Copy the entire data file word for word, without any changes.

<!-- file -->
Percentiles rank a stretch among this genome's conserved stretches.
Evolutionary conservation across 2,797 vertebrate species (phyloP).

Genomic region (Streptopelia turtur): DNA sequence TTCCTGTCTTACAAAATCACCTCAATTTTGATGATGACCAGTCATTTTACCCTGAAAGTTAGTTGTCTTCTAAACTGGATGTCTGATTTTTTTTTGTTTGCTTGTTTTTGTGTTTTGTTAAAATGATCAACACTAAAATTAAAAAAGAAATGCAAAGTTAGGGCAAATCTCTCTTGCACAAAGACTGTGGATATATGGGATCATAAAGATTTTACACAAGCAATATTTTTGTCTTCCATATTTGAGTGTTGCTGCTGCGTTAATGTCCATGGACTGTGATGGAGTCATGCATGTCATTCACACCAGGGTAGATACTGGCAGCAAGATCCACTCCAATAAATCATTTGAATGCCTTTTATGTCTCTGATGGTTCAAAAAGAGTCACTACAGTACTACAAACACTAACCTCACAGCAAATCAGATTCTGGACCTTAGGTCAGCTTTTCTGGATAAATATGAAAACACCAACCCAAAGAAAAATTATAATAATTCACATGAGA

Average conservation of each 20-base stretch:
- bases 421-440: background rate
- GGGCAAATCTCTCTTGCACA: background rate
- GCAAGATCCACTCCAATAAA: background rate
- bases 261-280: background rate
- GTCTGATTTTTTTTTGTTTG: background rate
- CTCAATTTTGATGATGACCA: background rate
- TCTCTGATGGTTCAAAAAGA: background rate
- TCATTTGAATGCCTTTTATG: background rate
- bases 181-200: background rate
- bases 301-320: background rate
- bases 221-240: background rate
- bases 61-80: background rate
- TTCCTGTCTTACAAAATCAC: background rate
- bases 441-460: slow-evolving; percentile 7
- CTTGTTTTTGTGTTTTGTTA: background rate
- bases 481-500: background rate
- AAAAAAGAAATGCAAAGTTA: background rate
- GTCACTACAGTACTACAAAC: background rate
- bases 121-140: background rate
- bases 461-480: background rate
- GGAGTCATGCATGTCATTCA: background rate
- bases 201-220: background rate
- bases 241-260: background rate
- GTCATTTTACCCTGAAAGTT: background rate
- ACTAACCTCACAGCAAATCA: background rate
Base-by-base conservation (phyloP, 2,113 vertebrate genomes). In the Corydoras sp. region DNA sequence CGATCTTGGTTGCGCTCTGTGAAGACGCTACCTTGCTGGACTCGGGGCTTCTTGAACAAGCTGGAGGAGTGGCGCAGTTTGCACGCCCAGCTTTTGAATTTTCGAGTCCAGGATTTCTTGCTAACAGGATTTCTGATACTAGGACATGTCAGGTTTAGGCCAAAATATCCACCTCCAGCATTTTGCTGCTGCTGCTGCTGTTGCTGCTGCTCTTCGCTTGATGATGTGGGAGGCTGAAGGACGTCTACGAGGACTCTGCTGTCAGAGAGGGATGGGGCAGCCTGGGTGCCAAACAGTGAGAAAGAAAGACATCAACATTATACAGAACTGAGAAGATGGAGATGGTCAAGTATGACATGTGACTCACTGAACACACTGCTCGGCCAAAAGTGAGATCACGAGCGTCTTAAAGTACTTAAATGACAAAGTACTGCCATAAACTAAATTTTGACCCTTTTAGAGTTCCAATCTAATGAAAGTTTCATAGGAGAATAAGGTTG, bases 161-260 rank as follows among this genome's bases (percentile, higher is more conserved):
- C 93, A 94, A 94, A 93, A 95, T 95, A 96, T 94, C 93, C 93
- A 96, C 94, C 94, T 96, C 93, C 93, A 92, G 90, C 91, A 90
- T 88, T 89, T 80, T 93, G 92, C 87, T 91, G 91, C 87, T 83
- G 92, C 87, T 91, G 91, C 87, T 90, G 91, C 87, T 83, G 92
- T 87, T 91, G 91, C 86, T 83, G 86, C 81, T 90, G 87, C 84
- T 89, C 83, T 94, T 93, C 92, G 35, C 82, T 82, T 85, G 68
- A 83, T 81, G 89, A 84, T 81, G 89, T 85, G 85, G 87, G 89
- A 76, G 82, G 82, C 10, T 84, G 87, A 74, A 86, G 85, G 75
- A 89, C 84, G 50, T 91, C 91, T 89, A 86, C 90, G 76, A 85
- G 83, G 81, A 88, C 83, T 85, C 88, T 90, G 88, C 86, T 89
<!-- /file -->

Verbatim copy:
Percentiles rank a stretch among this genome's conserved stretches.
Evolutionary conservation across 2,797 vertebrate species (phyloP).

Genomic region (Streptopelia turtur): DNA sequence TTCCTGTCTTACAAAATCACCTCAATTTTGATGATGACCAGTCATTTTACCCTGAAAGTTAGTTGTCTTCTAAACTGGATGTCTGATTTTTTTTTGTTTGCTTGTTTTTGTGTTTTGTTAAAATGATCAACACTAAAATTAAAAAAGAAATGCAAAGTTAGGGCAAATCTCTCTTGCACAAAGACTGTGGATATATGGGATCATAAAGATTTTACACAAGCAATATTTTTGTCTTCCATATTTGAGTGTTGCTGCTGCGTTAATGTCCATGGACTGTGATGGAGTCATGCATGTCATTCACACCAGGGTAGATACTGGCAGCAAGATCCACTCCAATAAATCATTTGAATGCCTTTTATGTCTCTGATGGTTCAAAAAGAGTCACTACAGTACTACAAACACTAACCTCACAGCAAATCAGATTCTGGACCTTAGGTCAGCTTTTCTGGATAAATATGAAAACACCAACCCAAAGAAAAATTATAATAATTCACATGAGA

Average conservation of each 20-base stretch:
- bases 421-440: background rate
- GGGCAAATCTCTCTTGCACA: background rate
- GCAAGATCCACTCCAATAAA: background rate
- bases 261-280: background rate
- GTCTGATTTTTTTTTGTTTG: background rate
- CTCAATTTTGATGATGACCA: background rate
- TCTCTGATGGTTCAAAAAGA: background rate
- TCATTTGAATGCCTTTTATG: background rate
- bases 181-200: background rate
- bases 301-320: background rate
- bases 221-240: background rate
- bases 61-80: background rate
- TTCCTGTCTTACAAAATCAC: background rate
- bases 441-460: slow-evolving; percentile 7
- CTTGTTTTTGTGTTTTGTTA: background rate
- bases 481-500: background rate
- AAAAAAGAAATGCAAAGTTA: background rate
- GTCACTACAGTACTACAAAC: background rate
- bases 121-140: background rate
- bases 461-480: background rate
- GGAGTCATGCATGTCATTCA: background rate
- bases 201-220: background rate
- bases 241-260: background rate
- GTCATTTTACCCTGAAAGTT: background rate
- ACTAACCTCACAGCAAATCA: background rate
Base-by-base conservation (phyloP, 2,113 vertebrate genomes). In the Corydoras sp. region DNA sequence CGATCTTGGTTGCGCTCTGTGAAGACGCTACCTTGCTGGACTCGGGGCTTCTTGAACAAGCTGGAGGAGTGGCGCAGTTTGCACGCCCAGCTTTTGAATTTTCGAGTCCAGGATTTCTTGCTAACAGGATTTCTGATACTAGGACATGTCAGGTTTAGGCCAAAATATCCACCTCCAGCATTTTGCTGCTGCTGCTGCTGTTGCTGCTGCTCTTCGCTTGATGATGTGGGAGGCTGAAGGACGTCTACGAGGACTCTGCTGTCAGAGAGGGATGGGGCAGCCTGGGTGCCAAACAGTGAGAAAGAAAGACATCAACATTATACAGAACTGAGAAGATGGAGATGGTCAAGTATGACATGTGACTCACTGAACACACTGCTCGGCCAAAAGTGAGATCACGAGCGTCTTAAAGTACTTAAATGACAAAGTACTGCCATAAACTAAATTTTGACCCTTTTAGAGTTCCAATCTAATGAAAGTTTCATAGGAGAATAAGGTTG, bases 161-260 rank as follows among this genome's bases (percentile, higher is more conserved):
- C 93, A 94, A 94, A 93, A 95, T 95, A 96, T 94, C 93, C 93
- A 96, C 94, C 94, T 96, C 93, C 93, A 92, G 90, C 91, A 90
- T 88, T 89, T 80, T 93, G 92, C 87, T 91, G 91, C 87, T 83
- G 92, C 87, T 91, G 91, C 87, T 90, G 91, C 87, T 83, G 92
- T 87, T 91, G 91, C 86, T 83, G 86, C 81, T 90, G 87, C 84
- T 89, C 83, T 94, T 93, C 92, G 35, C 82, T 82, T 85, G 68
- A 83, T 81, G 89, A 84, T 81, G 89, T 85, G 85, G 87, G 89
- A 76, G 82, G 82, C 10, T 84, G 87, A 74, A 86, G 85, G 75
- A 89, C 84, G 50, T 91, C 91, T 89, A 86, C 90, G 76, A 85
- G 83, G 81, A 88, C 83, T 85, C 88, T 90, G 88, C 86, T 89